My college students were talking about shopping for Christmas gifts on Black Friday during a break in our English class.
“I don’t have to worry about that,” I said smugly. “I don’t buy Christmas gifts.”
“You don’t celebrate Christmas Miss? Never?” a student asked looking at me as if I was a green creature from Mars. My class had many Dominican and African- American students for whom Christmas is a major holiday.
“Well Muslims believe in Jesus Christ as a prophet and the virgin birth. Maryam is a very common name in Muslim countries. I celebrate Christmas culturally, I go out for dinner or to a friend’s house but not commercially. No presents, no shopping,” I said hoping that explanation satisfied them. “Anyway, break is over, let’s go back to work and finish our essays.”
The Quran describes the birth of Jesus as follows:
(Remember) when the angels said, “O Mary, God gives you good news of a word from Him (God), whose name is the Messiah Jesus, son of Mary, revered in this world and the Hereafter, and one of those brought near (to God). He will speak to the people from his cradle and as a man, and he is of the righteous.” She said, “My Lord, how can I have a child when no mortal has touched me?” He said, “So (it will be). God creates what He wills. If He decrees a thing, He says to it only, ‘Be!’ and it is.” (Quran, 3:45-47)
The conversation reminded me of the last Christmas I had with my mother. I was visiting Vancouver in December 2011. My mother had bone marrow cancer and was now on palliative care. She had become thin and weak, but still enjoyed going out for her caffe lattes. She looked forward to my brother and bhabi’s visit in a few days.
As she did every year, my mother’s cousin Burgees invited me over for Christmas dinner. Burgees and her sisters Mobina, Nimet and Jenny got together for a gargantuan Christmas feast complete with turkey and all the trimmings. With their children and grandchildren they had about thirty people over.
“Will you come Mum?” I asked already knowing the answer. She hadn’t come the year before.
“They make so much noise, so many people talking and talking.”
“They have a big family. You can sit in the sitting room where it’s quiet. Please come mummy.”
“Now even Gulbanu Maasi isn’t there. No, I won’t go Shela, but you must go.”Burgees came up to say hello to at about six. She chatted to Mum who was sitting up in bed, bright eyed.
“Will you come Gulzar? You’ll enjoy it, you and Lanie come. We can drop you home as soon as you get tired. It’s no problem. Even after one hour we can drop you back,” she asked.
“No beta, I’ll stay home. Just take Shela,” she said.
At Burgees’s house Jenny was in the kitchen supervising a hive of activity while her husband carved a giant turkey with a buzzing electric knife. The sisters had been cooking all day while the younger generation had baked a variety of Christmas cookies. As we ate we reminisced about their mother, my great-aunt Gulbanu Jaffer who had died in Kampala that year. She had been an amazing woman who was the first Ismaili social worker in Uganda. It felt strange to be at their house without her.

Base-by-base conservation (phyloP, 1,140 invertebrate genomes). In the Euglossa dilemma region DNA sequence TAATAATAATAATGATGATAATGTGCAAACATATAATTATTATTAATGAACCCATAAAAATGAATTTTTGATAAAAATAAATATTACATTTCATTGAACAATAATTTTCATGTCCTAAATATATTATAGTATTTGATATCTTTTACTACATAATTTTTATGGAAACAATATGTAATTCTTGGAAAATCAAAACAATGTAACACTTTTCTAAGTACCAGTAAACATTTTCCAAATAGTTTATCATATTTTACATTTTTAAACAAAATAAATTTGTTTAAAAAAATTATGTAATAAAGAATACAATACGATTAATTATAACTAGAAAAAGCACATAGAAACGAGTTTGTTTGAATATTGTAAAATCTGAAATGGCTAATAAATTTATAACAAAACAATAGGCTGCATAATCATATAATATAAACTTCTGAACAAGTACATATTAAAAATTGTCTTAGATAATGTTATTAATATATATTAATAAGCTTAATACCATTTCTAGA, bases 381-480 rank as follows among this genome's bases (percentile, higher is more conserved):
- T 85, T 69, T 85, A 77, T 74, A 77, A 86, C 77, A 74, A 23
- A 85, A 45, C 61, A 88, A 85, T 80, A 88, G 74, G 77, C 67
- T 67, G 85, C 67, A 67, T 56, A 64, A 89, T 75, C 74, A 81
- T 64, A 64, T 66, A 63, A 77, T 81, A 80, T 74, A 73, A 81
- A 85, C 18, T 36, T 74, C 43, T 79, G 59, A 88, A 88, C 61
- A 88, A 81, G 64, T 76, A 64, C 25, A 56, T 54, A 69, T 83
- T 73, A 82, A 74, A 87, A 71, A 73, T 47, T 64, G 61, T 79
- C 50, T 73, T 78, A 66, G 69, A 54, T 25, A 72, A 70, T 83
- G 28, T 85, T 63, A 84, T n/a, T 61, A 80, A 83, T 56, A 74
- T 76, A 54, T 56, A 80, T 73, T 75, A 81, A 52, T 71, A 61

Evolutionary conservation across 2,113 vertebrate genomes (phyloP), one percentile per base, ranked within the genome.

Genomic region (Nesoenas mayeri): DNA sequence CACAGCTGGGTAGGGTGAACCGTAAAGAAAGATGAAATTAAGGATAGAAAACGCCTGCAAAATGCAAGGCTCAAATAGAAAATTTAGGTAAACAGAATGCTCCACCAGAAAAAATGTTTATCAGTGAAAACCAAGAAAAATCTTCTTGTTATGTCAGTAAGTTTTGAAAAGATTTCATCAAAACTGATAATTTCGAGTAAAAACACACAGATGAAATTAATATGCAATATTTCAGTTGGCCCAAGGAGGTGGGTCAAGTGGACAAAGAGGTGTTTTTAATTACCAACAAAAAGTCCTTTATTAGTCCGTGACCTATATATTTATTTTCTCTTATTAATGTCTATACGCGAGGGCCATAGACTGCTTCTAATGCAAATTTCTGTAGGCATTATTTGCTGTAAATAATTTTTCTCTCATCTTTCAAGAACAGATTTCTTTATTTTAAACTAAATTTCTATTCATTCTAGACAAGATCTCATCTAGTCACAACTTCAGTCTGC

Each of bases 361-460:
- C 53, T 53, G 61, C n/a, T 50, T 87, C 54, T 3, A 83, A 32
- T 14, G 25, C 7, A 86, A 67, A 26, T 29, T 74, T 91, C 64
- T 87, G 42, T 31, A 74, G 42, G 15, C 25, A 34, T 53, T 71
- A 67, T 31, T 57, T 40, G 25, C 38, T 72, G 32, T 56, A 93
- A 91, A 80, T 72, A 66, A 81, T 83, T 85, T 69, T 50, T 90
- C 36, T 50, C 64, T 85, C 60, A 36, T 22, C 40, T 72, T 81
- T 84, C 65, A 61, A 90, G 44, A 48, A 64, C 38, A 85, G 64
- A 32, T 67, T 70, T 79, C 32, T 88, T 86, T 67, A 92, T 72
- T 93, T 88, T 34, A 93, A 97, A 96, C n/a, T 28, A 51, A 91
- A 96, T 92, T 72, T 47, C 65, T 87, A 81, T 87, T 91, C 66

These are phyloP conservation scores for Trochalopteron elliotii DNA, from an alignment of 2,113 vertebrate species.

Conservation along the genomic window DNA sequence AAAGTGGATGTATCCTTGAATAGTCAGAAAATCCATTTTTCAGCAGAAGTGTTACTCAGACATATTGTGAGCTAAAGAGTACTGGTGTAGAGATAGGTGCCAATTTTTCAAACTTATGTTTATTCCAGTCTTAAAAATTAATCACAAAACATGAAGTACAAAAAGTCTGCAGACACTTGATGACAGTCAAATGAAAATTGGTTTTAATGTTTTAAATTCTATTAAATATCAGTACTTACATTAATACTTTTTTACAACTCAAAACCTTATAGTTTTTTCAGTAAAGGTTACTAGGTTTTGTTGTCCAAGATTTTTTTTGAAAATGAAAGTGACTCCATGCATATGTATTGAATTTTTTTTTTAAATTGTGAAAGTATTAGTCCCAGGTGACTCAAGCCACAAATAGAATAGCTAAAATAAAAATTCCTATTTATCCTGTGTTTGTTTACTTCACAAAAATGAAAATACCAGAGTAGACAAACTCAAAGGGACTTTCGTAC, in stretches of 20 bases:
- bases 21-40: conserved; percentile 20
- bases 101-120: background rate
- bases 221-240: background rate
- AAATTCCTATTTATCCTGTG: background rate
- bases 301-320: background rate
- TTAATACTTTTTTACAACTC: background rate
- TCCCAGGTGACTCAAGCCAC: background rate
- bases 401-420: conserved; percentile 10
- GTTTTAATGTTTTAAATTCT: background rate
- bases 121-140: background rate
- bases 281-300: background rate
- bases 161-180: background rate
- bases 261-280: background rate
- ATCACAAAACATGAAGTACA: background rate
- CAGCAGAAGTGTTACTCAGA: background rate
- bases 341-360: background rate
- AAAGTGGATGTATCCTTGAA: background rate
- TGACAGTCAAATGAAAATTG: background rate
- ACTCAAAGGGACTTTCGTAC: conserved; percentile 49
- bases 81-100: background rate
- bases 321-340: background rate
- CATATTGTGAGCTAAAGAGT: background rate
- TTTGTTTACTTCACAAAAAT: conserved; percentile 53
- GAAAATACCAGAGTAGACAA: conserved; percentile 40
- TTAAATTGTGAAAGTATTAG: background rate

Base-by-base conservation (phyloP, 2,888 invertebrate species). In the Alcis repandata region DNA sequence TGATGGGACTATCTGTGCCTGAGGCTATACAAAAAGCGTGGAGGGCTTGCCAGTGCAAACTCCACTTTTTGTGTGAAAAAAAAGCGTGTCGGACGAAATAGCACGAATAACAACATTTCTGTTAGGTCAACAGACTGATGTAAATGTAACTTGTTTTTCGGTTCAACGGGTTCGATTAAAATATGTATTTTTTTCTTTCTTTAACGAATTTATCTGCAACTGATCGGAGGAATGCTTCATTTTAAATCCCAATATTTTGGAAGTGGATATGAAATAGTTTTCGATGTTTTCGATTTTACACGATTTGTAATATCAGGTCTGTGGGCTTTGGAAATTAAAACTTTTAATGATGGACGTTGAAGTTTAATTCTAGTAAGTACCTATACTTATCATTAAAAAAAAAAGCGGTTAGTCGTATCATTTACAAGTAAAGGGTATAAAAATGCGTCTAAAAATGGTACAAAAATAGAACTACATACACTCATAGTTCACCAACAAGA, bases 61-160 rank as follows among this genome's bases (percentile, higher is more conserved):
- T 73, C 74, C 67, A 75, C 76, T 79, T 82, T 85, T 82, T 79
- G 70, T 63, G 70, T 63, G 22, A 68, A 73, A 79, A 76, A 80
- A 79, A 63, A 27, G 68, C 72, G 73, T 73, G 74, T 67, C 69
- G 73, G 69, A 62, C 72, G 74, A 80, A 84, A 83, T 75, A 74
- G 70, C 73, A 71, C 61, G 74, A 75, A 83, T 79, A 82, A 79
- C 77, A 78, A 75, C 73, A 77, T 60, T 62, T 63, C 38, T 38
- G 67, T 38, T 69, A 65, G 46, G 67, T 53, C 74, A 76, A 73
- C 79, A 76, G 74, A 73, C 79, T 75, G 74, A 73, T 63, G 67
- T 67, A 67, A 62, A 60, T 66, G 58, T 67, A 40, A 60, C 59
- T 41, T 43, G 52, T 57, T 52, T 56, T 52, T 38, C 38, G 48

After dinner, dessert and chai we sat down to watch “Bridesmaids” on the large screen T.V. in the basement. But I decided to go home wondering if mum would still be awake. Burgees packed a heaped plate of food for me and suggested I take some home-baked cookies. Knowing my mother’s sweet tooth, I chose a variety including gingerbread men, oatmeal raisin cookies and star-shaped butter biscuits as well as brownies.
I got home at ten and tiptoed in quietly putting the plates in the kitchen but my mother’s bedroom lamp was on.
“Is that you Shela?” she called out.
Mum was sitting up in bed listening to music with Lanie.
“How was the dinner? What they did they make? Who was there?”she asked.
“It was fun but we missed you. I brought you food and cookies.”
“Cookies? I am coming.”
“You are not tired?”
“No I was resting all evening. Let’s go,” she said waiting for Lanie to bring her her walker.
She came slowly to the living room in her nightgown and sat at the table while Lanie warmed up milk for her. “So many cookies,” she marveled.
Finally she chose a star-shaped butter cookie covered with sprinkles and munched on it slowly. Lanie and I joined her at the table sipping tea. Mum smiled contentedly. After finishing her cookie, we sat in the living room and chatted for a while before she went back to bed at eleven.
I held her hand as she drifted off to sleep. “Go to sleep now, Shela. No staying up reading till two on the morning,”she said drowsily. I sat there holding her hand for a long time, wanting to somehow keep her presence with me.
“Okay mum, I love you mum.”
“I love you beta,”she replied softly. A few minutes later she was asleep.
Nairobi Days: This diaspora novel is a celebration of Indian and African culture seen through the eyes of a young woman. As a member of an Indian minority in a small African country, Shaza’s life is complicated. She lives in a lively house full of relatives. Later, she meets Idi Amin, the bloodthirsty Ugandan dictator and has a narrow escape…
Shaza goes to a convent school. Despite the strict rules, the girls are beginning to discover the opposite sex. Shaza is part of a Muslim family that emigrated from India, the old ways still rule. No one in Kenya dates, they just sneak around.